Yemeni warplane bombs army position
30 soldiers of renegade unit killed in strike
SANA, Yemen - A government warplane bombed an army position in southern Yemen, killing at least 30 soldiers involved in months of intense battles against Al Qaeda members, officials said yesterday.
The strike appeared to be a mistake, but the soldiers hit were from a unit that had defected to side with protesters seeking the president’s ouster in Yemen’s chapter of the Arab Spring, raising questions about whether the bombing might have been intentional.
Yemen’s government and the renegade military units both consider Yemen’s Al Qaeda branch an enemy. The president’s political opponents, however, accuse him of allowing the Islamic militants to seize control of several towns in southern Yemen earlier this year in a bid to spark fears in the West that without him in power, Al Qaeda would take over.
The airstrike, which took place on Saturday evening in Abyan Province, targeted an abandoned school used as a shelter by soldiers of the army’s 119th Brigade who were battling the Al Qaeda fighters, military and medical officials said. The brigade is thought to have received significant support from the US military to enable it to fight the militants in the south more effectively.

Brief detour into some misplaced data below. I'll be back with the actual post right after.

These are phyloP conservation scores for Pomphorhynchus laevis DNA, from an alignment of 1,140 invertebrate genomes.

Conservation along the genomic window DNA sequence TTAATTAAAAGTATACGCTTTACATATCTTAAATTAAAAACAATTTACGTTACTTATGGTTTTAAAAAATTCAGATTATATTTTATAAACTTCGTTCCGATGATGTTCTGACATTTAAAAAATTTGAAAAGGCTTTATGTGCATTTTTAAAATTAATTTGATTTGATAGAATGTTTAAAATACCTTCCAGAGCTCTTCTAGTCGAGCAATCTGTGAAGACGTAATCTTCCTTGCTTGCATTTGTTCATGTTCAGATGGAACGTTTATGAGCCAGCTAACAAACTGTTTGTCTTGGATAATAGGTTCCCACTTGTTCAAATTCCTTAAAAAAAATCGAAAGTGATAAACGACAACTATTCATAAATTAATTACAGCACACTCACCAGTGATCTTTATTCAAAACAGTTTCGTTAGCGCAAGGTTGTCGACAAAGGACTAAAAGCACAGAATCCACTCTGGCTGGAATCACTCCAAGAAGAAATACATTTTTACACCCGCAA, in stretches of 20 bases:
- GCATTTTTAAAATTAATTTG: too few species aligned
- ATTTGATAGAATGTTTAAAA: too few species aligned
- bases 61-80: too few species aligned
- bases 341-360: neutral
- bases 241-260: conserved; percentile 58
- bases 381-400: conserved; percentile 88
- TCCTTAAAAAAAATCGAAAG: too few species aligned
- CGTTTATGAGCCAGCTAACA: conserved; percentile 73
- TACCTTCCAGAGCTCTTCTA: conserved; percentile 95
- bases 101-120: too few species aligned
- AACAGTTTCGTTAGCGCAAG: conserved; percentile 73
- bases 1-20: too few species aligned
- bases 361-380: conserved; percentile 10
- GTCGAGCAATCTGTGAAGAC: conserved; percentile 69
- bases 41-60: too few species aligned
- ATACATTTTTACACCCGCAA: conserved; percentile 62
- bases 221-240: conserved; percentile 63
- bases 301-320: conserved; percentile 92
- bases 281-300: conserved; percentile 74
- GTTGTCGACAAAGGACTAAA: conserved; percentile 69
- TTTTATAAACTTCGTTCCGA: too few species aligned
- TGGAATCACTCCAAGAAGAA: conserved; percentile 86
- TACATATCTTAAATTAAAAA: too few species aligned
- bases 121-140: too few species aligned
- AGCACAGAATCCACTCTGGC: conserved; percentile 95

The school is just east of Abyan’s provincial capital, Zinjibar, seized in May by Islamist militants taking advantage of Yemen’s political turmoil to expand their reach. In recent days, fighting in the area has been heavy; 28 soldiers and militants were killed there Saturday.
After the airstrike, militants inspecting the site shot and killed soldiers who were wounded by the bombing, the military officials said, speaking on condition of anonymity because they were not authorized to release the information.
Yemen’s turmoil is of deep concern to the United States and Europe in large part because of the possibility that Al Qaeda in the Arabian Peninsula will benefit from it and carve out an even bigger haven from which to plot attacks on the West.
The group was behind several nearly successful strikes on US targets, including the failed attempt in 2009 to blow up a Detroit-bound jetliner with explosives sewn into the underwear of a would-be suicide bomber.
On Friday, a US drone strike in Yemen killed US-born cleric Anwar al-Awlaki, a key Al Qaeda figure, and Samir Khan, a Pakistani-American who produced the terrorist group’s English-language Web magazine, Inspire.
On the same day, two US officials said intelligence had indicated that the top Al Qaeda bomb maker in Yemen also died in the strike - Ibrahim al-Asiri, who was linked to the bomb hidden in the underwear of the Nigerian man accused of trying to blow up the plane over Detroit on Christmas Day 2009.
The officials spoke on condition of anonymity because Asiri’s death had not officially been confirmed.
In Washington yesterday, a top Yemeni official said Asiri was not killed in the strike. The official spoke on condition of anonymity to discuss intelligence matters.
Tribal elders, speaking on condition of anonymity, said the convoy targeted in the strike may have included a third car that escaped.